… and Bakers and candlestickmakers…!

Well… maybe not candlestickmakers. But Bakers… lots and lots and lots of Bakers! All the way back to 1635 for sure and who knows how much farther back than that???

Turns out that Louisa Baker Cottrell, my great great grandmother, is descended from a long and marvelous line that we can trace back at least to 1607 when Alexander Baker was born in London. He was a ropemaker in England and came to America in 1635 at the age of 28, with his wife Elizabeth, age 23, and daughters Elizabeth, age 3, and Christian, age 1, on the ship the Elizabeth and Ann. His son Samuel was born in 1638 in Massachusetts; Samuel’s son William was born in 1675 in Massachusetts; William’s son Thomas was born in 1710 or 1711 in Pennsylvania (and is reported to have died when the gunpowder he was making for the Americans for the Revolutionary War exploded in 1777); Thomas’s son David was born in 1749, probably in Virginia — he was a corporal in the Revolutionary War and fought in the Battles of Brandywine, White Plains, Princeton, and Trenton (where his brother was killed), and was mustered out in 1778 from Valley Forge; David’s son Martin was born in 1797 in North Carolina (probably in the town now called Bakersville after David Baker); and Martin’s daughter Louisa was born around 1826 in North Carolina.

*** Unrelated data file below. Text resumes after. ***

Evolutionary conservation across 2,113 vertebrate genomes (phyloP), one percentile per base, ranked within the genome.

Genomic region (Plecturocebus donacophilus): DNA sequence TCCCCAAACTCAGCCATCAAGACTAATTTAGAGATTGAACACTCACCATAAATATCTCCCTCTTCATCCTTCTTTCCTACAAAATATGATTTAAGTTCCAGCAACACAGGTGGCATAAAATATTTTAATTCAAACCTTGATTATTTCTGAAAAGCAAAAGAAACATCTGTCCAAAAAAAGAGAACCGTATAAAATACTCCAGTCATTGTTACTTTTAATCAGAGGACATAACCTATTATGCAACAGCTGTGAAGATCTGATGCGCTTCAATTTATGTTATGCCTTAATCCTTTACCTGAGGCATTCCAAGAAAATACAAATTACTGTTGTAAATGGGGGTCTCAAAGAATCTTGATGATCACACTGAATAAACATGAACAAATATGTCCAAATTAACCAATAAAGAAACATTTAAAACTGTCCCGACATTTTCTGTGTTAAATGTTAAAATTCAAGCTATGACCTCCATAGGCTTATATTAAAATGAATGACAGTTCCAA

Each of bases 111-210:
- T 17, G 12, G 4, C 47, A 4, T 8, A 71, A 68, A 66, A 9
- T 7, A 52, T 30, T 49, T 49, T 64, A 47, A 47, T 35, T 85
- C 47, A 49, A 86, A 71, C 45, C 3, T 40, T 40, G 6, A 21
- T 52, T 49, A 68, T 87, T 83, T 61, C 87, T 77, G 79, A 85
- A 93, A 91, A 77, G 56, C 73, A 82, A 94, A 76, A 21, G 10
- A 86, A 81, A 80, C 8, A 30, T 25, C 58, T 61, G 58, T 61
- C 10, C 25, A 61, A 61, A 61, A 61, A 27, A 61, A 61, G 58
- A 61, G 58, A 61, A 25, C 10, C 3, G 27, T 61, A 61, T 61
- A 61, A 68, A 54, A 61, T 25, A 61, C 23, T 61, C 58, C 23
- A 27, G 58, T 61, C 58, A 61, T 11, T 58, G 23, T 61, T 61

Martin and several of his children, including Louisa and her brother Josiah, moved to Parker County, Texas in the 1850s. We just located the record of Louisa’s marriage to George W. Cottrell (also spelled Cotrell) in Johnson County, Texas. They were married on January 29, 1855, and their firstborn was my great grandfather, Martin Gilbert Cottrell, born in Parker County on September 30, 1855. When George made his claim for 160 acres in Parker County in 1861, one of his witnesses was his brother-in-law Josiah A. Baker.

There are scores and scores of Baker descendants out there who claim descent from David or Alexander. Lots and lots of new cousins to touch base with. What fun!

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